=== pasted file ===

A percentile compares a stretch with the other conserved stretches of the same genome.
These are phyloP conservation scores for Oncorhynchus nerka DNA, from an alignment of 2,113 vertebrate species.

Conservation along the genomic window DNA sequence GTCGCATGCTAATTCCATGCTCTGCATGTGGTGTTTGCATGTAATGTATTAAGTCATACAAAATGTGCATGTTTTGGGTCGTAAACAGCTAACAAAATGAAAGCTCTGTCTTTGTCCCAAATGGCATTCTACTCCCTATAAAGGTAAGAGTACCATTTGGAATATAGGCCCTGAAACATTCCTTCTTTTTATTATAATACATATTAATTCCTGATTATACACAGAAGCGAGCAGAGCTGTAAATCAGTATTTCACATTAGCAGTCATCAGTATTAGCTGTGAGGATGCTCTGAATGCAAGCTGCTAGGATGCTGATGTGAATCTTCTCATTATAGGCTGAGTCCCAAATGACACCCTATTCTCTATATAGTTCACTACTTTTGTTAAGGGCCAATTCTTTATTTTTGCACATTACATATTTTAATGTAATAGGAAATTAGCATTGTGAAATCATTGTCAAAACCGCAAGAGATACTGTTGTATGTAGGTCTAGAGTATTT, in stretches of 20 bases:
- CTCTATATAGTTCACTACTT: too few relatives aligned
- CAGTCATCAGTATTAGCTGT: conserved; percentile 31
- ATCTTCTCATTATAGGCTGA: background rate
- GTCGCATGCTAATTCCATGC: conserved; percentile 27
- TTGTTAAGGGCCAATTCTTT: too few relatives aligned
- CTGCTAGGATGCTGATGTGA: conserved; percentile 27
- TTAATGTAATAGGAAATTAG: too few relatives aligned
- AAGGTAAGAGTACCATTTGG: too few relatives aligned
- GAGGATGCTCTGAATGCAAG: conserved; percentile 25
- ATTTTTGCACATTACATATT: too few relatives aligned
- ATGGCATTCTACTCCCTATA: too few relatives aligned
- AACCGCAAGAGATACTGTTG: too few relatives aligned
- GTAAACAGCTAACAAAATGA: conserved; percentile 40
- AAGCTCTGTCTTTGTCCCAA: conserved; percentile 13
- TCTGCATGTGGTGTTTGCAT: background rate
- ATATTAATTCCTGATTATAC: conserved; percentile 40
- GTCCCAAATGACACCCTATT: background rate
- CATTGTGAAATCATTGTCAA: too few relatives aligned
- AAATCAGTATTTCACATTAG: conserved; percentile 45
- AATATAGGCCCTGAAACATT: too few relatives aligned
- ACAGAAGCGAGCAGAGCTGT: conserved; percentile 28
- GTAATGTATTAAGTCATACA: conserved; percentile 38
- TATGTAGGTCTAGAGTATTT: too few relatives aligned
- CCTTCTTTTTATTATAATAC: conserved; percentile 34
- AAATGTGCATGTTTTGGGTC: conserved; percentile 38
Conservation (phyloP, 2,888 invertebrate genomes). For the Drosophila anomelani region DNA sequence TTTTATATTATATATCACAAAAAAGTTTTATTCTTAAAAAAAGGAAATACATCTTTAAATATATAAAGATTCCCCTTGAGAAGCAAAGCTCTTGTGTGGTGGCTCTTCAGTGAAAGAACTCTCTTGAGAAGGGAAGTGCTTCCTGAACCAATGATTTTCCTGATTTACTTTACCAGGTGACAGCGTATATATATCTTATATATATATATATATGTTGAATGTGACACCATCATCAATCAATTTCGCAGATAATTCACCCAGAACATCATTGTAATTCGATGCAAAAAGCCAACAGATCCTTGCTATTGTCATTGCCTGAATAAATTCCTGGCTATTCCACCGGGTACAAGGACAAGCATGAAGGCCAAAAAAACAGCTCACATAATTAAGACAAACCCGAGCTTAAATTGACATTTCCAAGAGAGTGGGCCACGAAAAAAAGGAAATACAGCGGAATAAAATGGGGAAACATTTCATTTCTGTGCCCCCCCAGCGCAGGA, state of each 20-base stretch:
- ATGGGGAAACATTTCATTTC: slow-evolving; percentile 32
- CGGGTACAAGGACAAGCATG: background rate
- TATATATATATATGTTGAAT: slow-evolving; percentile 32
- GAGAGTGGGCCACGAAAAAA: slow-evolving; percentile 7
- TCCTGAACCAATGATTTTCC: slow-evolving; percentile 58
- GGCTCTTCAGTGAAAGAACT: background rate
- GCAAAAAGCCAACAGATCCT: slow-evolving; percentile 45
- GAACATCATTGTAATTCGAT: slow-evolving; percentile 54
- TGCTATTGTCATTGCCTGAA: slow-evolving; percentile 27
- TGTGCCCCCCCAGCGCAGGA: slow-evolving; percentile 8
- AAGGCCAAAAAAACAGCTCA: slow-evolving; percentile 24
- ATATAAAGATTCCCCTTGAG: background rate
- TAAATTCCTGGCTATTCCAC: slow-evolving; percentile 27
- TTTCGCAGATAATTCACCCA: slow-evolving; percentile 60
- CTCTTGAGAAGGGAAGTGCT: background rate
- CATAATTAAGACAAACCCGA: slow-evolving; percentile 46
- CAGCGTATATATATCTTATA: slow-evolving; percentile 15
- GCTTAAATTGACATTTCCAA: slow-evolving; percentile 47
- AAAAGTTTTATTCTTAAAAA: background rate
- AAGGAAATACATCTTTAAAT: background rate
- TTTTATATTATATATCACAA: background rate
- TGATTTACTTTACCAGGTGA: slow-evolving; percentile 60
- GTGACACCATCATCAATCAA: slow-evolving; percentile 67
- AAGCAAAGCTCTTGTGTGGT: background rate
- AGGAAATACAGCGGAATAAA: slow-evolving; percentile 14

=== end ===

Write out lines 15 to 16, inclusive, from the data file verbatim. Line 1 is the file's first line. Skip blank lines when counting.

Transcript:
- AACCGCAAGAGATACTGTTG: too few relatives aligned
- GTAAACAGCTAACAAAATGA: conserved; percentile 40